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Assignment | Nature vs Nurture Paper (Aguilar): Getting Started

Fall 2018 | PSYC 2314 | Prof. Aguilar

Your Assignment

Lifespan and Development Research Paper

When it comes to child development, there have been many debates on how nature, nurture, or a combination of both affect a child’s development. You will write a 5-6 page APA paper that will analyze how both the environment (nurture) and genetics (nature) can either have a positive or negative effect on a child. Once you choose a topic, your goal will be to debate both sides of the argument (nature vs. nurture). For example, if you choose physical development as your topic, you will need to choose at least two theories/arguments that support how nature (theory/argument #1) and nurture (theory/argument #2) influence a child’s physical development. You will also include a case study/child example that will support one of your theories/arguments discussed. You can include a personal example if one of the children below does not apply to your topic.

For complete details click on the file below.

Picking a Topic IS Research

Doing Your Background Research

Once you have a topic in mind, you need to get acquainted with it. Illustrated couple on dateThink of it like going on a date: you're trying to get to know the other person (your topic) without scaring them off because you're trying to talk about marriage, houses, and grandkids (i.e. your "real" research) on the first date. And, of course, once you've gotten to know them better, you're able to buy them gifts and guess what they would like, because you've taken the time to establish those little basic details.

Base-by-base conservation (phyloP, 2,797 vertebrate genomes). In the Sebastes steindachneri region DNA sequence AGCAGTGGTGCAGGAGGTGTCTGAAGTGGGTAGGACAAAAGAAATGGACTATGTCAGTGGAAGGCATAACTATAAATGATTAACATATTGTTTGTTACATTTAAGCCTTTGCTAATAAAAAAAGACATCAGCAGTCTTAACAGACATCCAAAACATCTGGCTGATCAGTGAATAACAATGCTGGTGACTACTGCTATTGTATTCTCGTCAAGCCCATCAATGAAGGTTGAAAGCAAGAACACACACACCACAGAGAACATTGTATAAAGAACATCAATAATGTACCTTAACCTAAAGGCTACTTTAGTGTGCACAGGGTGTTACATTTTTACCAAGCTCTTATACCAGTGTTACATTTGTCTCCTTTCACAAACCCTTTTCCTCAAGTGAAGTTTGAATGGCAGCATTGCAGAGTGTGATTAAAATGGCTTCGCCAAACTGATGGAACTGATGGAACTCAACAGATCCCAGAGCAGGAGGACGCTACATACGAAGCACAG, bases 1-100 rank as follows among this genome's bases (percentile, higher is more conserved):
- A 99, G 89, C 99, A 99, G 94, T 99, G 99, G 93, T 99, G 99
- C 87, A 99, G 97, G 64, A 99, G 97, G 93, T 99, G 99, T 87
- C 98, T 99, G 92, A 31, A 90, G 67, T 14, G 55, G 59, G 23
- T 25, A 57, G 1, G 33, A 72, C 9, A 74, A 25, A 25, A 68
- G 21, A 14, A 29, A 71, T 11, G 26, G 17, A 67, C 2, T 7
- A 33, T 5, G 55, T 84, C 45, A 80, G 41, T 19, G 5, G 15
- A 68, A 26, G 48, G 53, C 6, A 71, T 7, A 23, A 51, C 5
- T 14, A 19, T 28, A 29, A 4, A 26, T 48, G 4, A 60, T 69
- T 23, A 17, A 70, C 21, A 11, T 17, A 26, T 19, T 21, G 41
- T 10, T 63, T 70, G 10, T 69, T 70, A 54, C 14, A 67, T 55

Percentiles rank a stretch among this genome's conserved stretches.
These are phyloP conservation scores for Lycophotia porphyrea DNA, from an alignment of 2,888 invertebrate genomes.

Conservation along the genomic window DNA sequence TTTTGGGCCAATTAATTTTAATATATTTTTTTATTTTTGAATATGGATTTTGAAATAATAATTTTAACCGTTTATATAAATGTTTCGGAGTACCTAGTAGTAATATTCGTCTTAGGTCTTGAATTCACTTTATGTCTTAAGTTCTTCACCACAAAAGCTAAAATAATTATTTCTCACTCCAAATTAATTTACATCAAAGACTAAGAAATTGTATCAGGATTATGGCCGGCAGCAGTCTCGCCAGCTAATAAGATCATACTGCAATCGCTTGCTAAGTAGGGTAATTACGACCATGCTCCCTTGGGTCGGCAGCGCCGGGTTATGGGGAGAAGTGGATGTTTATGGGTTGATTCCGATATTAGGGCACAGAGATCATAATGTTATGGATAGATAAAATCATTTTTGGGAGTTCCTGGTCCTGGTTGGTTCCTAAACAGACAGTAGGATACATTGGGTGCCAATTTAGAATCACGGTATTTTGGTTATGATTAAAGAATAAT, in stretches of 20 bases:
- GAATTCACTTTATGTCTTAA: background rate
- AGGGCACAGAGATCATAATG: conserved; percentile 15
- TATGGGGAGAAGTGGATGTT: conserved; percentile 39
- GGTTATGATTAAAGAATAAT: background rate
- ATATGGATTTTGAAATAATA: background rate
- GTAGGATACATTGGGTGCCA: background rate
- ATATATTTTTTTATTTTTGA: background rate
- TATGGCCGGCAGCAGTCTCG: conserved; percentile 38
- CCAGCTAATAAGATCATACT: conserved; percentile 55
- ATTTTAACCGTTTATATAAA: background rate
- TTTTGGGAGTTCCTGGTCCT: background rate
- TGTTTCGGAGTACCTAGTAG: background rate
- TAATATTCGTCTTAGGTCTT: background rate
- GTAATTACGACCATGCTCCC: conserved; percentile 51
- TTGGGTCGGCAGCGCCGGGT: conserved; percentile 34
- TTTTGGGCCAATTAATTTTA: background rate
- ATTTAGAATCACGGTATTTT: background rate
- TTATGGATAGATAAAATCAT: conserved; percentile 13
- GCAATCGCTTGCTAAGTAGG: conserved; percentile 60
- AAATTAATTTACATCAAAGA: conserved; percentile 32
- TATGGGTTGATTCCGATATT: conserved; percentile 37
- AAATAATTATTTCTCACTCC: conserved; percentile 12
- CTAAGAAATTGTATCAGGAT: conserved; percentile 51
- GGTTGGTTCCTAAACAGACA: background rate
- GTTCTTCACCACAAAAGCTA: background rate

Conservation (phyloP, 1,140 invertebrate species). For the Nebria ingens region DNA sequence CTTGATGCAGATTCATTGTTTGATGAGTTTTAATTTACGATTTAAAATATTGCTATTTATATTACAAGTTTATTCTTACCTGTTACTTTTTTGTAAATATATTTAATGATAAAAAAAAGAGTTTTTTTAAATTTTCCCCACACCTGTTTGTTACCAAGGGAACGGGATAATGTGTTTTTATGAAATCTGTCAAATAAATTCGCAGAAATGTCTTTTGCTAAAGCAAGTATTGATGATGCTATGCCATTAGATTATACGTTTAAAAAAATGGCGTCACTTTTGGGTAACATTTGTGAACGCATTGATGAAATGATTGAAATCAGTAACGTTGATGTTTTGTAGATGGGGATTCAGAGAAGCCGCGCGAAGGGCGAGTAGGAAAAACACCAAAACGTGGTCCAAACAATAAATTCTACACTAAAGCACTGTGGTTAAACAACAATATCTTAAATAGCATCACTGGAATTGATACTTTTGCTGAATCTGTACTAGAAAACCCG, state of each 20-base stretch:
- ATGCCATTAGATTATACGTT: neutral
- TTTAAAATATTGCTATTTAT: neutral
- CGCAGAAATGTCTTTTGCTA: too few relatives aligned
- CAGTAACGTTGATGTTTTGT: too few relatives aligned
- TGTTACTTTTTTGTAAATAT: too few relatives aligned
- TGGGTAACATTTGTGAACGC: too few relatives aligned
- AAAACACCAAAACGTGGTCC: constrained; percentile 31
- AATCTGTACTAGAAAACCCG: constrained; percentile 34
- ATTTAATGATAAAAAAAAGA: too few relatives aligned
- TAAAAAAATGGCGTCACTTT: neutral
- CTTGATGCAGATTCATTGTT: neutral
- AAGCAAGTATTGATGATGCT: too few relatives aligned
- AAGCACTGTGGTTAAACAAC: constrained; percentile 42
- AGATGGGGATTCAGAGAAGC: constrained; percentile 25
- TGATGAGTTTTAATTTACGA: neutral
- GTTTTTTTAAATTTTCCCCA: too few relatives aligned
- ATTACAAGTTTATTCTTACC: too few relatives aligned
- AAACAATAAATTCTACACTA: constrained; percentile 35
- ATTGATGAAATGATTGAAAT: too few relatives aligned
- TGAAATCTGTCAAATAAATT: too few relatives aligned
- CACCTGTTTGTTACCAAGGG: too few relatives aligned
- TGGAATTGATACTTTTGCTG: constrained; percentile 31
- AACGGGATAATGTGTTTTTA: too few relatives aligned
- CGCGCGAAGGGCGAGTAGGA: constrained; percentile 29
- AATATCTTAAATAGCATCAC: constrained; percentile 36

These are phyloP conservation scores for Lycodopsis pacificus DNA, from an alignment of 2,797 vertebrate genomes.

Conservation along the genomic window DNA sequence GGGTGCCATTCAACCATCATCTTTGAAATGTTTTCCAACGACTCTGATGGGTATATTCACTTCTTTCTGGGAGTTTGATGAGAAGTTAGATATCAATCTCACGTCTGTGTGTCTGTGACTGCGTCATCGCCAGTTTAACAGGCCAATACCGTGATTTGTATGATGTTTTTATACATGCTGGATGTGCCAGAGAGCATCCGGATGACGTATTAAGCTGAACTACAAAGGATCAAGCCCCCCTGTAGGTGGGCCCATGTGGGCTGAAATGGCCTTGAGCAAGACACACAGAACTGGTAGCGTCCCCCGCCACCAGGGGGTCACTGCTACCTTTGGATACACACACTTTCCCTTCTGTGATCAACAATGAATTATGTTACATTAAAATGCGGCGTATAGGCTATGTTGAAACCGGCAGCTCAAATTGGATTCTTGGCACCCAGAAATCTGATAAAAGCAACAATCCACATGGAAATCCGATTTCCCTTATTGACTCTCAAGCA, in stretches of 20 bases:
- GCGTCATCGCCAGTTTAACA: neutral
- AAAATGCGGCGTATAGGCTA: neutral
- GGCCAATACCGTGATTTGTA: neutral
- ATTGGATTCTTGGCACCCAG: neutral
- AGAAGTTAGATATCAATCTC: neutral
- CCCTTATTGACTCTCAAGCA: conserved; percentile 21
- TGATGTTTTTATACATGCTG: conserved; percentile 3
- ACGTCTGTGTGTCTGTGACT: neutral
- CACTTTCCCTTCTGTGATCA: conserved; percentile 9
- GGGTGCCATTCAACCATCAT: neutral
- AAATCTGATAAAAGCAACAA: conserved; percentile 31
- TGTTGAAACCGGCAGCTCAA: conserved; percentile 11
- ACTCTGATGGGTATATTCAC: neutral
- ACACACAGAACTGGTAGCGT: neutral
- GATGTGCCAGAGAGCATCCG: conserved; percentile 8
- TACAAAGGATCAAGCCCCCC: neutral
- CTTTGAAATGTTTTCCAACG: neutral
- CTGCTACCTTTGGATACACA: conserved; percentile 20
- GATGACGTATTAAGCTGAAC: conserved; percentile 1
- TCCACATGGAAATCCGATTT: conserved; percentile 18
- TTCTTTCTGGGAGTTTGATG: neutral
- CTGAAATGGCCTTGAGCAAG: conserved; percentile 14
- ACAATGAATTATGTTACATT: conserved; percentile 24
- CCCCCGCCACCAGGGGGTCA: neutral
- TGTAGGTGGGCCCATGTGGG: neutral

Benefits of Background Research

  • Illustration icon of thinking personCONTEXT! You can't really speak coherently about the impact of the automobile on society if you aren't also aware of what the horse-drawn carriage society was like, what the state of manufacturing was like, the purchasing power of the auto's target demographic, and so on.
  • You learn the JARGON. Scholarly articles are written by experts, for experts. They don't usually take the time to remind their readers what a term or process means, since the assumption is the readers already know. This can also present a barrier to finding those articles, as well. What's a non-expert to do? You've got to learn to speak the language of the field.
  • IDEA DEVELOPMENT! Let your research help you do research. As you're learning about the context and picking up on new terminology, you'll also be noticing key people, places, and events that relate to your topic... all of which will help you delve into your deeper research more effectively.

Where To Do It:

Your textbook is helpful at this stage, for starters.

Honestly? This is the time resources that are otherwise verboten are useful. You know... Wikipedia, Shmoop, or even just whatever comes up when you Google for your topic. These are not the sources you're going to cite in the end -- you just need them to give you ideas in a simple and straightforward way.

If you want an option like Wikipedia but better, check out Credo Reference (linked below). It provides short synopsis articles from reputable encyclopedias, and even has a mind map tool to help you visualize how topics relate to each other.

Reference Librarian

Weslia Smith's picture
Weslia Smith
Contact:
281-401-5390 (reference desk)

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